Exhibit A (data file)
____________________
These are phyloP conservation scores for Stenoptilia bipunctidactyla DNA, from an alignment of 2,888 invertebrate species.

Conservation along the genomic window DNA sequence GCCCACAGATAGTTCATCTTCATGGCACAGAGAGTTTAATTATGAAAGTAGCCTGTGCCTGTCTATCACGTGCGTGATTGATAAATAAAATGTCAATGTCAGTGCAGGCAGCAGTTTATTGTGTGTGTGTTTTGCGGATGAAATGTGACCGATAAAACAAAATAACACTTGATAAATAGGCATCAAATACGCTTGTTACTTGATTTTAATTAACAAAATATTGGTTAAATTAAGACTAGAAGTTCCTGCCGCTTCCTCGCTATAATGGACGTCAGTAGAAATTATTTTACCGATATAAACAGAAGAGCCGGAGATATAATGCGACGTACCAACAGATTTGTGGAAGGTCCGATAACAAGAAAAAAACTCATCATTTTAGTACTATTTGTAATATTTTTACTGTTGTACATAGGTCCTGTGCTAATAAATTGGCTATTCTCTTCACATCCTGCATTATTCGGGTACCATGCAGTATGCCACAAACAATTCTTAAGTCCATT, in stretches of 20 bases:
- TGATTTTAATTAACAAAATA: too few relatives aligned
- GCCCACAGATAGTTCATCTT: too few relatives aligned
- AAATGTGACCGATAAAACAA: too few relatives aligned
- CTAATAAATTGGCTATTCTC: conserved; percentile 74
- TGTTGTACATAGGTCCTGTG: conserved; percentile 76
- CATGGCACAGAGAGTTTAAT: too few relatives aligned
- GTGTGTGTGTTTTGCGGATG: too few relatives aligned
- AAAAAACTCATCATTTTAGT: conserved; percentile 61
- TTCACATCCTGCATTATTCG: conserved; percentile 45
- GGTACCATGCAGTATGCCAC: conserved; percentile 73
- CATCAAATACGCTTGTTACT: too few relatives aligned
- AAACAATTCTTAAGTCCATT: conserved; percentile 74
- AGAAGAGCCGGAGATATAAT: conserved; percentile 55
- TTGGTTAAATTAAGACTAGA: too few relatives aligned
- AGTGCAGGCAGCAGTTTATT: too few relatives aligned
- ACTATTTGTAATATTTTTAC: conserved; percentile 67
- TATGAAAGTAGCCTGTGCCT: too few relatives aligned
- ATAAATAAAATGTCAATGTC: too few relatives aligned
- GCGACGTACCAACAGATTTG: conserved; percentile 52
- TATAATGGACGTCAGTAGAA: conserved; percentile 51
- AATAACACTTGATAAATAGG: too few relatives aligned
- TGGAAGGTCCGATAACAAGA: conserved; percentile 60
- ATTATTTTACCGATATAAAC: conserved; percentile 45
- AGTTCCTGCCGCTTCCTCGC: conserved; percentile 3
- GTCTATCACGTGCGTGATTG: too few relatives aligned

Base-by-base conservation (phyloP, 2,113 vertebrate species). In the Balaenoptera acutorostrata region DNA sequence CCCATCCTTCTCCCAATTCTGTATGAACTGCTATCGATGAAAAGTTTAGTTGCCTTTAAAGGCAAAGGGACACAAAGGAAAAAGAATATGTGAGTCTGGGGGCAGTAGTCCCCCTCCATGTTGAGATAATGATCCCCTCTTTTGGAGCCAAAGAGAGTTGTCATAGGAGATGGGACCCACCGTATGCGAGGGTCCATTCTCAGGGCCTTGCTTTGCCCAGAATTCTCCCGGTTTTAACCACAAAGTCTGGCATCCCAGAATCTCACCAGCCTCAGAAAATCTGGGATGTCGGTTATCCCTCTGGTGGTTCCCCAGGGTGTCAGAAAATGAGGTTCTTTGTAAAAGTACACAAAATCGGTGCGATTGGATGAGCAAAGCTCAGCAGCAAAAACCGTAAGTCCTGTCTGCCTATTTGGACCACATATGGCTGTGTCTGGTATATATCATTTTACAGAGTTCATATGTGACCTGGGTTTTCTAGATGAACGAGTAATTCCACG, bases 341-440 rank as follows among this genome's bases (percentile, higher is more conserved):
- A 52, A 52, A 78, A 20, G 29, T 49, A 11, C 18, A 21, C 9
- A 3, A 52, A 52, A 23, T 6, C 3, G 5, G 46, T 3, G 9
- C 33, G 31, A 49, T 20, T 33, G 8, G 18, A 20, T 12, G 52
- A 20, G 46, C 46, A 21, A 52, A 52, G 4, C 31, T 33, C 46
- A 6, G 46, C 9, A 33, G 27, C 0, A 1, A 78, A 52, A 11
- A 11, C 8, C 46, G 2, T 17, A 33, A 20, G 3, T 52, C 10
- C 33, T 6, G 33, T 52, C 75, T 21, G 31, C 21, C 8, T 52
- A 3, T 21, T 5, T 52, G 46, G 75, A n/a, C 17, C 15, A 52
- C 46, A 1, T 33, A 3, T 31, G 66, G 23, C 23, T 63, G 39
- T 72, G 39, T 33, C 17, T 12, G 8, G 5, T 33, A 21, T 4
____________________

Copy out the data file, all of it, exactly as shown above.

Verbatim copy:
These are phyloP conservation scores for Stenoptilia bipunctidactyla DNA, from an alignment of 2,888 invertebrate species.

Conservation along the genomic window DNA sequence GCCCACAGATAGTTCATCTTCATGGCACAGAGAGTTTAATTATGAAAGTAGCCTGTGCCTGTCTATCACGTGCGTGATTGATAAATAAAATGTCAATGTCAGTGCAGGCAGCAGTTTATTGTGTGTGTGTTTTGCGGATGAAATGTGACCGATAAAACAAAATAACACTTGATAAATAGGCATCAAATACGCTTGTTACTTGATTTTAATTAACAAAATATTGGTTAAATTAAGACTAGAAGTTCCTGCCGCTTCCTCGCTATAATGGACGTCAGTAGAAATTATTTTACCGATATAAACAGAAGAGCCGGAGATATAATGCGACGTACCAACAGATTTGTGGAAGGTCCGATAACAAGAAAAAAACTCATCATTTTAGTACTATTTGTAATATTTTTACTGTTGTACATAGGTCCTGTGCTAATAAATTGGCTATTCTCTTCACATCCTGCATTATTCGGGTACCATGCAGTATGCCACAAACAATTCTTAAGTCCATT, in stretches of 20 bases:
- TGATTTTAATTAACAAAATA: too few relatives aligned
- GCCCACAGATAGTTCATCTT: too few relatives aligned
- AAATGTGACCGATAAAACAA: too few relatives aligned
- CTAATAAATTGGCTATTCTC: conserved; percentile 74
- TGTTGTACATAGGTCCTGTG: conserved; percentile 76
- CATGGCACAGAGAGTTTAAT: too few relatives aligned
- GTGTGTGTGTTTTGCGGATG: too few relatives aligned
- AAAAAACTCATCATTTTAGT: conserved; percentile 61
- TTCACATCCTGCATTATTCG: conserved; percentile 45
- GGTACCATGCAGTATGCCAC: conserved; percentile 73
- CATCAAATACGCTTGTTACT: too few relatives aligned
- AAACAATTCTTAAGTCCATT: conserved; percentile 74
- AGAAGAGCCGGAGATATAAT: conserved; percentile 55
- TTGGTTAAATTAAGACTAGA: too few relatives aligned
- AGTGCAGGCAGCAGTTTATT: too few relatives aligned
- ACTATTTGTAATATTTTTAC: conserved; percentile 67
- TATGAAAGTAGCCTGTGCCT: too few relatives aligned
- ATAAATAAAATGTCAATGTC: too few relatives aligned
- GCGACGTACCAACAGATTTG: conserved; percentile 52
- TATAATGGACGTCAGTAGAA: conserved; percentile 51
- AATAACACTTGATAAATAGG: too few relatives aligned
- TGGAAGGTCCGATAACAAGA: conserved; percentile 60
- ATTATTTTACCGATATAAAC: conserved; percentile 45
- AGTTCCTGCCGCTTCCTCGC: conserved; percentile 3
- GTCTATCACGTGCGTGATTG: too few relatives aligned

Base-by-base conservation (phyloP, 2,113 vertebrate species). In the Balaenoptera acutorostrata region DNA sequence CCCATCCTTCTCCCAATTCTGTATGAACTGCTATCGATGAAAAGTTTAGTTGCCTTTAAAGGCAAAGGGACACAAAGGAAAAAGAATATGTGAGTCTGGGGGCAGTAGTCCCCCTCCATGTTGAGATAATGATCCCCTCTTTTGGAGCCAAAGAGAGTTGTCATAGGAGATGGGACCCACCGTATGCGAGGGTCCATTCTCAGGGCCTTGCTTTGCCCAGAATTCTCCCGGTTTTAACCACAAAGTCTGGCATCCCAGAATCTCACCAGCCTCAGAAAATCTGGGATGTCGGTTATCCCTCTGGTGGTTCCCCAGGGTGTCAGAAAATGAGGTTCTTTGTAAAAGTACACAAAATCGGTGCGATTGGATGAGCAAAGCTCAGCAGCAAAAACCGTAAGTCCTGTCTGCCTATTTGGACCACATATGGCTGTGTCTGGTATATATCATTTTACAGAGTTCATATGTGACCTGGGTTTTCTAGATGAACGAGTAATTCCACG, bases 341-440 rank as follows among this genome's bases (percentile, higher is more conserved):
- A 52, A 52, A 78, A 20, G 29, T 49, A 11, C 18, A 21, C 9
- A 3, A 52, A 52, A 23, T 6, C 3, G 5, G 46, T 3, G 9
- C 33, G 31, A 49, T 20, T 33, G 8, G 18, A 20, T 12, G 52
- A 20, G 46, C 46, A 21, A 52, A 52, G 4, C 31, T 33, C 46
- A 6, G 46, C 9, A 33, G 27, C 0, A 1, A 78, A 52, A 11
- A 11, C 8, C 46, G 2, T 17, A 33, A 20, G 3, T 52, C 10
- C 33, T 6, G 33, T 52, C 75, T 21, G 31, C 21, C 8, T 52
- A 3, T 21, T 5, T 52, G 46, G 75, A n/a, C 17, C 15, A 52
- C 46, A 1, T 33, A 3, T 31, G 66, G 23, C 23, T 63, G 39
- T 72, G 39, T 33, C 17, T 12, G 8, G 5, T 33, A 21, T 4